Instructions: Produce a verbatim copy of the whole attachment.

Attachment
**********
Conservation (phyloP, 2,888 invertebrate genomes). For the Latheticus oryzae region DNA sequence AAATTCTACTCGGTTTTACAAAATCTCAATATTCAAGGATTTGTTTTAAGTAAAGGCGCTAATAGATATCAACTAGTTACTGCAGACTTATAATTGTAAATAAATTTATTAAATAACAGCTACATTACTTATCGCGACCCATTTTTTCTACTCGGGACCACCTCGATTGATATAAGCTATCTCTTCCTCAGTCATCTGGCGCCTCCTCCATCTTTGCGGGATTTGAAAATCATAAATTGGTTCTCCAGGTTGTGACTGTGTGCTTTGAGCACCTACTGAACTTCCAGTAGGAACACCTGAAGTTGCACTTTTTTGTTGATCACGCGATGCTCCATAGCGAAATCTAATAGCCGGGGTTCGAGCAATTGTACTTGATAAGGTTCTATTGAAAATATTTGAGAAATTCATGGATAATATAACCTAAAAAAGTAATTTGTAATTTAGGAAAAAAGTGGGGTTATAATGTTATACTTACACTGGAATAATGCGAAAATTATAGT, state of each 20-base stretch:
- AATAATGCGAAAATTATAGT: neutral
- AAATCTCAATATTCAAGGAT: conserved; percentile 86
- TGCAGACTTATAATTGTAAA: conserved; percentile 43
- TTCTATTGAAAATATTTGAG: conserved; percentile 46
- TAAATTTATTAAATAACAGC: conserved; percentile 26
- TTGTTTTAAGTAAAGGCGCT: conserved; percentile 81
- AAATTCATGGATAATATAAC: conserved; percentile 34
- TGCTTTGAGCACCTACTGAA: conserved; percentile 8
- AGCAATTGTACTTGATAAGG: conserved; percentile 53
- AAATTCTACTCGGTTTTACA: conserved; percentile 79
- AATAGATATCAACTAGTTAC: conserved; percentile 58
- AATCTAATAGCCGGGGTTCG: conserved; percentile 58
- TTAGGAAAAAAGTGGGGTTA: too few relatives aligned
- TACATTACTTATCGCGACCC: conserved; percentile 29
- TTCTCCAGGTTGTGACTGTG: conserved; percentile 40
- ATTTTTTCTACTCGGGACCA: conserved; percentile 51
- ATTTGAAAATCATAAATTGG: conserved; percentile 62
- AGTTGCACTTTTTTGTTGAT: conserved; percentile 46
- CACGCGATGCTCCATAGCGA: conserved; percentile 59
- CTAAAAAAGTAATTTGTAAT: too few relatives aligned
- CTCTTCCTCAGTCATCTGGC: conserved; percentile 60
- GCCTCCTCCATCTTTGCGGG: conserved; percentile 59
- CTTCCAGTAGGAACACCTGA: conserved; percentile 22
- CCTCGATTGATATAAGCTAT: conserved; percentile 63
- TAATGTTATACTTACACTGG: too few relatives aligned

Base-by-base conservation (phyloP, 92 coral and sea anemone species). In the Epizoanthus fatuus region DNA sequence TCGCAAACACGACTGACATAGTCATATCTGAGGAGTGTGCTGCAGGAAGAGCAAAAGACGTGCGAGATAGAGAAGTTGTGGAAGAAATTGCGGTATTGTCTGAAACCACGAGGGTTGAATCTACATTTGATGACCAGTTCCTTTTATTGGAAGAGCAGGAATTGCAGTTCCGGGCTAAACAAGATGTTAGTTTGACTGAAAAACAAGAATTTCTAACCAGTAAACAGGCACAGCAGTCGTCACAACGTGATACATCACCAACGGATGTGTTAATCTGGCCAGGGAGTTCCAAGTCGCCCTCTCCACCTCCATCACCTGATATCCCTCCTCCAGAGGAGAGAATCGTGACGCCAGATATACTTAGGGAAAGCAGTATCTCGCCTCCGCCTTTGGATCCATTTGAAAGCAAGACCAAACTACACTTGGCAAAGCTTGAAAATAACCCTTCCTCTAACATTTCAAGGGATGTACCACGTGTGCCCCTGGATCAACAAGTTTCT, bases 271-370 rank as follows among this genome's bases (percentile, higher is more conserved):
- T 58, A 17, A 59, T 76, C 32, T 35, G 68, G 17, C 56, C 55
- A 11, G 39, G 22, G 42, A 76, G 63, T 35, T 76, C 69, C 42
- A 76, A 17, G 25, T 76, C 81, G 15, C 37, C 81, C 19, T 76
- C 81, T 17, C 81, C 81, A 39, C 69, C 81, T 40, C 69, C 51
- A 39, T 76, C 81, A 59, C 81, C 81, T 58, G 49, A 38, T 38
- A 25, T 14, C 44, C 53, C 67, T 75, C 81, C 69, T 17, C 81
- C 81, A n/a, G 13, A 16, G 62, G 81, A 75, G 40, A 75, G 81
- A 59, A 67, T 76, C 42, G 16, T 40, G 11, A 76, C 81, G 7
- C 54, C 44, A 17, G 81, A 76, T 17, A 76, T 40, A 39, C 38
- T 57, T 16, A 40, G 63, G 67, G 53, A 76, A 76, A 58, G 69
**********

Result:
Conservation (phyloP, 2,888 invertebrate genomes). For the Latheticus oryzae region DNA sequence AAATTCTACTCGGTTTTACAAAATCTCAATATTCAAGGATTTGTTTTAAGTAAAGGCGCTAATAGATATCAACTAGTTACTGCAGACTTATAATTGTAAATAAATTTATTAAATAACAGCTACATTACTTATCGCGACCCATTTTTTCTACTCGGGACCACCTCGATTGATATAAGCTATCTCTTCCTCAGTCATCTGGCGCCTCCTCCATCTTTGCGGGATTTGAAAATCATAAATTGGTTCTCCAGGTTGTGACTGTGTGCTTTGAGCACCTACTGAACTTCCAGTAGGAACACCTGAAGTTGCACTTTTTTGTTGATCACGCGATGCTCCATAGCGAAATCTAATAGCCGGGGTTCGAGCAATTGTACTTGATAAGGTTCTATTGAAAATATTTGAGAAATTCATGGATAATATAACCTAAAAAAGTAATTTGTAATTTAGGAAAAAAGTGGGGTTATAATGTTATACTTACACTGGAATAATGCGAAAATTATAGT, state of each 20-base stretch:
- AATAATGCGAAAATTATAGT: neutral
- AAATCTCAATATTCAAGGAT: conserved; percentile 86
- TGCAGACTTATAATTGTAAA: conserved; percentile 43
- TTCTATTGAAAATATTTGAG: conserved; percentile 46
- TAAATTTATTAAATAACAGC: conserved; percentile 26
- TTGTTTTAAGTAAAGGCGCT: conserved; percentile 81
- AAATTCATGGATAATATAAC: conserved; percentile 34
- TGCTTTGAGCACCTACTGAA: conserved; percentile 8
- AGCAATTGTACTTGATAAGG: conserved; percentile 53
- AAATTCTACTCGGTTTTACA: conserved; percentile 79
- AATAGATATCAACTAGTTAC: conserved; percentile 58
- AATCTAATAGCCGGGGTTCG: conserved; percentile 58
- TTAGGAAAAAAGTGGGGTTA: too few relatives aligned
- TACATTACTTATCGCGACCC: conserved; percentile 29
- TTCTCCAGGTTGTGACTGTG: conserved; percentile 40
- ATTTTTTCTACTCGGGACCA: conserved; percentile 51
- ATTTGAAAATCATAAATTGG: conserved; percentile 62
- AGTTGCACTTTTTTGTTGAT: conserved; percentile 46
- CACGCGATGCTCCATAGCGA: conserved; percentile 59
- CTAAAAAAGTAATTTGTAAT: too few relatives aligned
- CTCTTCCTCAGTCATCTGGC: conserved; percentile 60
- GCCTCCTCCATCTTTGCGGG: conserved; percentile 59
- CTTCCAGTAGGAACACCTGA: conserved; percentile 22
- CCTCGATTGATATAAGCTAT: conserved; percentile 63
- TAATGTTATACTTACACTGG: too few relatives aligned

Base-by-base conservation (phyloP, 92 coral and sea anemone species). In the Epizoanthus fatuus region DNA sequence TCGCAAACACGACTGACATAGTCATATCTGAGGAGTGTGCTGCAGGAAGAGCAAAAGACGTGCGAGATAGAGAAGTTGTGGAAGAAATTGCGGTATTGTCTGAAACCACGAGGGTTGAATCTACATTTGATGACCAGTTCCTTTTATTGGAAGAGCAGGAATTGCAGTTCCGGGCTAAACAAGATGTTAGTTTGACTGAAAAACAAGAATTTCTAACCAGTAAACAGGCACAGCAGTCGTCACAACGTGATACATCACCAACGGATGTGTTAATCTGGCCAGGGAGTTCCAAGTCGCCCTCTCCACCTCCATCACCTGATATCCCTCCTCCAGAGGAGAGAATCGTGACGCCAGATATACTTAGGGAAAGCAGTATCTCGCCTCCGCCTTTGGATCCATTTGAAAGCAAGACCAAACTACACTTGGCAAAGCTTGAAAATAACCCTTCCTCTAACATTTCAAGGGATGTACCACGTGTGCCCCTGGATCAACAAGTTTCT, bases 271-370 rank as follows among this genome's bases (percentile, higher is more conserved):
- T 58, A 17, A 59, T 76, C 32, T 35, G 68, G 17, C 56, C 55
- A 11, G 39, G 22, G 42, A 76, G 63, T 35, T 76, C 69, C 42
- A 76, A 17, G 25, T 76, C 81, G 15, C 37, C 81, C 19, T 76
- C 81, T 17, C 81, C 81, A 39, C 69, C 81, T 40, C 69, C 51
- A 39, T 76, C 81, A 59, C 81, C 81, T 58, G 49, A 38, T 38
- A 25, T 14, C 44, C 53, C 67, T 75, C 81, C 69, T 17, C 81
- C 81, A n/a, G 13, A 16, G 62, G 81, A 75, G 40, A 75, G 81
- A 59, A 67, T 76, C 42, G 16, T 40, G 11, A 76, C 81, G 7
- C 54, C 44, A 17, G 81, A 76, T 17, A 76, T 40, A 39, C 38
- T 57, T 16, A 40, G 63, G 67, G 53, A 76, A 76, A 58, G 69